3. Data.  We talk about this all the time but the use of data is so incredibly powerful not just when in the hands of teachers, but also in the hands of students.  Knowing how I was doing, using that data to help me set goals, was extremely motivating.  If we want to personalize learning and to help students to be more self-directed we need to give them the data to do this. Tweet: If we want 2 personalize learning & to help Ss 2 B more self-directed we need 2 give them the data 2 do this. http://bit.ly/1Hv2OdT #edchat  We need to work with them to understand and act on their own data, just as we need to help our teachers interpret and act on data too (Hey teachers, good news, Highlight helps you do just that!)

    4. Self not class comparisons.  Don’t get me wrong, competition is a valuable tool.  I have a 4 year old and we “race” to do everything because it helps me keep her moving (otherwise it might actually take 20 minutes to do something simple like buckle a seatbelt) but if we want to make our classrooms safe spaces for students to go at their own pace, keeping their own pace private is a really good thing. Tools like Achieve3000 which allow students to read the same information as everyone else but at their own lexile level are a great example of this.  We have all seen the student who is behind get made fun of, and the student who is ahead get teased too.  We can help all students be comfortable with where they are, especially if we don’t make it obvious to their peers. Tweet: We can help all Ss be comfortable with where they R, especially if we don’t make it obvious to their peers. http://bit.ly/1Hv2OdT #edchat Being a kid comes with a pretty big dose of social anxiety - let’s ease it when we can!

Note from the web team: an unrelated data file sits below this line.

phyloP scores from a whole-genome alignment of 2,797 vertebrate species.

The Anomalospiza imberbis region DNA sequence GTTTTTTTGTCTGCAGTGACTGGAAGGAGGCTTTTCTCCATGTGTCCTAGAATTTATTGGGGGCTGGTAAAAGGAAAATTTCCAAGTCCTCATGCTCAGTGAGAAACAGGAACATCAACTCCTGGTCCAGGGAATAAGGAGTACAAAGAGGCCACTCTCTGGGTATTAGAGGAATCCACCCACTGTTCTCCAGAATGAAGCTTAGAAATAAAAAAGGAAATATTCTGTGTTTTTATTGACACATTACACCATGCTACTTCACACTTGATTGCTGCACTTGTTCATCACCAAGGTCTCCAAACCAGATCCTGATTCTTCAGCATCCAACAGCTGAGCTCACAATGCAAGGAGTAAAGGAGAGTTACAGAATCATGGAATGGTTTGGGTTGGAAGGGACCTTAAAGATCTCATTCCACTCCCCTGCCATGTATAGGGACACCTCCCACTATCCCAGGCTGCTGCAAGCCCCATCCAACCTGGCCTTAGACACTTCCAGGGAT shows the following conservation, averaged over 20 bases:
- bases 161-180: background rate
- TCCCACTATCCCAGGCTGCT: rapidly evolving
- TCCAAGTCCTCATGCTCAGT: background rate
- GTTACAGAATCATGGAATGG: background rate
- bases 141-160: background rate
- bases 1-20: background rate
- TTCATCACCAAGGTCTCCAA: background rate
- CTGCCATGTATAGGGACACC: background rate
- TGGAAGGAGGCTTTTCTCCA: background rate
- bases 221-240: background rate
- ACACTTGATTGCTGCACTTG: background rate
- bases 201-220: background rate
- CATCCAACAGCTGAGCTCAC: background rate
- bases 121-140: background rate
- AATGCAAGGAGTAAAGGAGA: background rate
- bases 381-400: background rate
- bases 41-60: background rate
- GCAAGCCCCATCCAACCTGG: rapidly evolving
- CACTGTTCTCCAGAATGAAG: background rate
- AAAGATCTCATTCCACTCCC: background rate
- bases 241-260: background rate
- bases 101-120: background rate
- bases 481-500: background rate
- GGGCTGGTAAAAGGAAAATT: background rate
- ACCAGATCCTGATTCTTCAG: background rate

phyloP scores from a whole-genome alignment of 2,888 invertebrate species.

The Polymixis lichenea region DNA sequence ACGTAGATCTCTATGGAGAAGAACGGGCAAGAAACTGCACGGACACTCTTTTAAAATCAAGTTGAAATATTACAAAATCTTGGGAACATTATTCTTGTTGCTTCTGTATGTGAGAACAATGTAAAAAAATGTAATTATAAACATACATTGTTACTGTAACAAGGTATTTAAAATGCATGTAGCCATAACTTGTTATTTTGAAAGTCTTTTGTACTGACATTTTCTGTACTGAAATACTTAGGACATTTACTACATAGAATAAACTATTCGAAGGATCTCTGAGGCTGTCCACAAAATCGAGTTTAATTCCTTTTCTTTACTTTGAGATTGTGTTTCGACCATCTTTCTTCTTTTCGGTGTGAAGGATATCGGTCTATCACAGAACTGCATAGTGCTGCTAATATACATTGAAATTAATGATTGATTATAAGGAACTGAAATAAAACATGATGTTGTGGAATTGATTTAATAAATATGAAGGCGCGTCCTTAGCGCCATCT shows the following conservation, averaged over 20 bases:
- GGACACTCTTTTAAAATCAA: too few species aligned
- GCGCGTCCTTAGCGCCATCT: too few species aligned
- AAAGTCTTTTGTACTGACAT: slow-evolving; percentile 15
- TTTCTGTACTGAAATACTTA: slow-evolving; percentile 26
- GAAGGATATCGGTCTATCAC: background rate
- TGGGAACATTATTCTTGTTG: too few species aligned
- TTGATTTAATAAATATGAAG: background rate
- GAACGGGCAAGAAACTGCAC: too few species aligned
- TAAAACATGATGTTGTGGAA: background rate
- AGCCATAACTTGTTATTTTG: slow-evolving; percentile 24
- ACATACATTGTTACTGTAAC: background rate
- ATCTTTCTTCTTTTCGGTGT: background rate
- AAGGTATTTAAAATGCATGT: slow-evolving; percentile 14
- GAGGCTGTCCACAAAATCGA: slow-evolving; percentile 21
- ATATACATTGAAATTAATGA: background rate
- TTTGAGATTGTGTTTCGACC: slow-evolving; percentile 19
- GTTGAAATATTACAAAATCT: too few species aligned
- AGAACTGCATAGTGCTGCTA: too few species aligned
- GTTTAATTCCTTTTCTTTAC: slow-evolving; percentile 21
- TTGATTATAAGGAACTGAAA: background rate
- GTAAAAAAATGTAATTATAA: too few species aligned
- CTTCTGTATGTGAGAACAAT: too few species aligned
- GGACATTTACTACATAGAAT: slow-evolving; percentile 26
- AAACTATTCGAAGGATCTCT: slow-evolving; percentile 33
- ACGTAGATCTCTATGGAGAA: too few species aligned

I know that in that spin class I was supposed to be owning it and concentrating 100% on making it up each of those hills but since like everyone at Ed Elements I am pretty much obsessed with personalized learning, I couldn’t help but let my mind wander and wonder a bit.  There are so many examples of personalization outside of the classroom (I say as I sit in a Starbucks with a coffee cup with my name on it and one pump of vanilla syrup added to my Chai) that we must constantly look for ways we can bring personalization into our classrooms.  If the students in my spin class deserve that kind of attention, I think it is fair to say that students in our K-12 classrooms do too. Tweet: We can help all Ss be comfortable with where they R, especially if we don’t make it obvious to their peers. http://bit.ly/1Hv2OdT #edchat